Sydney Hackathon was a roaring success with 32 contestants seeing through the full 24 hours in 11 teams creating a total 13 applications on Elsevier’s SciVerse platform. Contestants ranged from professionals to students, undergraduate and phd students from the University of Sydney and University of New South wales and one contestant coming as far as Brisbane, Queensland, to participate.
Registrations began at 11 am with a steady stream of competitors getting settled in a modified School of IT Boardroom. With ‘chill-out’ zones outside in the winter garden, equipped with couches and xBox games, fully catered meals, our own ‘Sydney Hackathon Cafe’ and the Lecture theatre for presentations, there was always something for contestants to do.
At 3pm Brett Morgan, Nick Johnson and Stephanie Borgman, from Google’s Sydney office, gave a presentation to contestants in a break-out session about Google’s Blogger API and App Engine hosting platform. They were also kind enough to add in limited edition merchandise for all 4 winner prize packs and a free ‘Android’ T-shirt for all contestants.
After the Google presentation each team pitched their idea before buckling down for the rest of the competition. While the chill-out zone, food and coffee helped keep energy levels high, come 3am there were a few taking naps in various locations around the School of IT before the final morning sprint!
There were 11 applications presented at the end of the Hackathon and the applications ranged from games, search tools, professor genealogy tools to collaborative commenting of journal articles. The applications were web gadgets that embedded on Elsevier’s SciVerse platform, a platform used by 15 million researchers and academics.
Elsevier’s development and product team, who flew out from America and China to attend and help with the Hackathon, noted the quality and depth of some of the applications created in the 24 hours. The judges also commented on the quality of the applications presented.
The judges were a range of academic and recognised industry figures. Lee Berry, a systems architect at IBM, Anne Bartlett-Bragg, managing director of Asia Pacific region for Headshift, John Shipp from the University of Sydney Library, Dr Bo Yin from NICTA and Rachel Sieff from the New South Wales Department of Industry and Innovation.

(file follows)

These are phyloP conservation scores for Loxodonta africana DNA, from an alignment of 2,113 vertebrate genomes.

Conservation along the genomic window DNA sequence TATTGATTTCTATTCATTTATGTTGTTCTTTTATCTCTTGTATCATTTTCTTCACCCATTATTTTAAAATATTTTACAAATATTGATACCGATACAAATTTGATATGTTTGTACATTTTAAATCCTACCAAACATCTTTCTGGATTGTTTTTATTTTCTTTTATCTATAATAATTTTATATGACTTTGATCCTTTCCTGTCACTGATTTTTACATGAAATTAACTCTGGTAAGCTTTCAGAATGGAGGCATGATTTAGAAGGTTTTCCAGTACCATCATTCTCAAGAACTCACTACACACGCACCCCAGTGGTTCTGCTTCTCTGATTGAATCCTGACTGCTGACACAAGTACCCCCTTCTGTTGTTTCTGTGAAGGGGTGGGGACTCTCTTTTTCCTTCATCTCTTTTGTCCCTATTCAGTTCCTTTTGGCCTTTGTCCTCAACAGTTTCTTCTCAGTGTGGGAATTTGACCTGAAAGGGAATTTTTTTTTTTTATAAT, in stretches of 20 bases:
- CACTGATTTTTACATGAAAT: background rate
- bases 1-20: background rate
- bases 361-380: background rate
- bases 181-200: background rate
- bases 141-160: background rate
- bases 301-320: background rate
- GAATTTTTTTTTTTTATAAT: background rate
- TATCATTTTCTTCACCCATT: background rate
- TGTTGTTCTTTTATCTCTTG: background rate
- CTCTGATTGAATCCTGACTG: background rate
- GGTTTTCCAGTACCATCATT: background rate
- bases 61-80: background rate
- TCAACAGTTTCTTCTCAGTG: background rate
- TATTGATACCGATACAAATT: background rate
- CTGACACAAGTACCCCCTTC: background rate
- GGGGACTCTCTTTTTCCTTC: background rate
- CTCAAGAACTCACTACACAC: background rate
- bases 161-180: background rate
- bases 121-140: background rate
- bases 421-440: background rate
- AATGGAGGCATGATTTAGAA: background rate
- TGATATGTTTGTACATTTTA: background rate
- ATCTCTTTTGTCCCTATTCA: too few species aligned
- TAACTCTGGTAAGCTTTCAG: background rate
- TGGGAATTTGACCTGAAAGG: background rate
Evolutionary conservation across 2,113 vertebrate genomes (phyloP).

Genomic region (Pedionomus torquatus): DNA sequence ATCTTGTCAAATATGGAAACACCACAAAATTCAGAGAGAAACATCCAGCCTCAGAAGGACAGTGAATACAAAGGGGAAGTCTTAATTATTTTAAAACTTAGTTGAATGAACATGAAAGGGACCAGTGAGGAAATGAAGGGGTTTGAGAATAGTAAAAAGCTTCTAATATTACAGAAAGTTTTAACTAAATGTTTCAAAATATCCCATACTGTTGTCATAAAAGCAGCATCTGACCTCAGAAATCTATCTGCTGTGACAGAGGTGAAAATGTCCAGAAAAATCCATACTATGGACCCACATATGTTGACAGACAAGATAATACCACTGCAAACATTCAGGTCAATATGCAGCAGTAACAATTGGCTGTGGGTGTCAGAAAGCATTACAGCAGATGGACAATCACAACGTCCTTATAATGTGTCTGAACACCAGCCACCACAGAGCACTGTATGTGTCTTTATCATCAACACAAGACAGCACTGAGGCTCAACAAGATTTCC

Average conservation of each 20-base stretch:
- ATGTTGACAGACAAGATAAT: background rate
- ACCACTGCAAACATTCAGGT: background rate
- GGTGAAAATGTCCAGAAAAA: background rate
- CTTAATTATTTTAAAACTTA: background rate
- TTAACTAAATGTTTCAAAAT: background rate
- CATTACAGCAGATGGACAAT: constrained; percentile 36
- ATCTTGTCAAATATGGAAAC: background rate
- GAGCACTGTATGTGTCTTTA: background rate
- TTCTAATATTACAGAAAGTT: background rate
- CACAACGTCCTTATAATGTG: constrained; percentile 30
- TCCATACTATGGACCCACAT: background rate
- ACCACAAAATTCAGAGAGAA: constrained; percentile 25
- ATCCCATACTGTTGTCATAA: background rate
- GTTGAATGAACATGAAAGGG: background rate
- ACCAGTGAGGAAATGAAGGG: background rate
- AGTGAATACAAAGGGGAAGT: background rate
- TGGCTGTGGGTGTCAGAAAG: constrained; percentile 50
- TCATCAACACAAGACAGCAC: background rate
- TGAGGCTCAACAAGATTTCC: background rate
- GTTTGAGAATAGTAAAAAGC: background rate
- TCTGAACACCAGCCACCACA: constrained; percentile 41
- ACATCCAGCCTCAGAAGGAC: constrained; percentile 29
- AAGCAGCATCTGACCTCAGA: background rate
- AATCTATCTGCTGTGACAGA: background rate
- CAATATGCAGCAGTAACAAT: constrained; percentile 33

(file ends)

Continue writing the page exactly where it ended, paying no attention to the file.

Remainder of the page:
In the end only three teams could be awarded the prizes with one team winning both a prize and the People’s Choice Award;
- 1st place went to Presentify: Tim Dawborn, Seb Pauka and James Alexander, all students at the University of Sydney, created an application that turns any journal article on Elsevier’s SciVerse platform into an HTML5 presentation, automatically filling in the presentation with content section titles, images and charts and some summary text from the article.
- 2nd place went to SciPlay: Sam Thorogood, School of IT Alumni, and Nicky Ringland, postgraduate at the School of IT, came second with a game that quizzes users on the SciVerse platform about the journal article their currently reading. Users can then earn points for each correctly answered quiz that increases their ranking on the platform.
- 3rd place went to Macadeima; a search and work flow aid that displays relevant journal articles and videos to users browsing auricles on the SciVerse platform. It also allowed for users to add comments about the article and start a discussion without leaving the page.
- People’s Choice award was given to SciPlay. The People’s Choice was was voted on by the contestants.
Elsevier’s SciVerse product manager Ben Rubin and systems developer Scott Robbins, both who were also present for the entire hackathon, expressed interest in all the winning applications and some of the other non-winning applications and will be contacting the contestants over the coming week about further development and launching the applications on the SciVerse platform.
During the competition there was a live twitter wall, that was used for quick messages and links for contestants to use, Facebook was constantly updated with photos from the competition and our on-site barista and catering made sure people had the fuel to keep on going.
Overall the Hackathon organisers, University of Sydney academics, Elsevier team and the judges were extremely impressed by the creativity and quality of the applications presented at the end of the Sydney Hackathon.
Sydney Hackathon was great event that brought together developers and professionals in great environment. A lot of the competitors were already expressing ideas of how they will prepare for next years Sydney Hackathon.
Great photos on Facebook can be found here. Videos and photo albums of the event will be posted on this website later this week.
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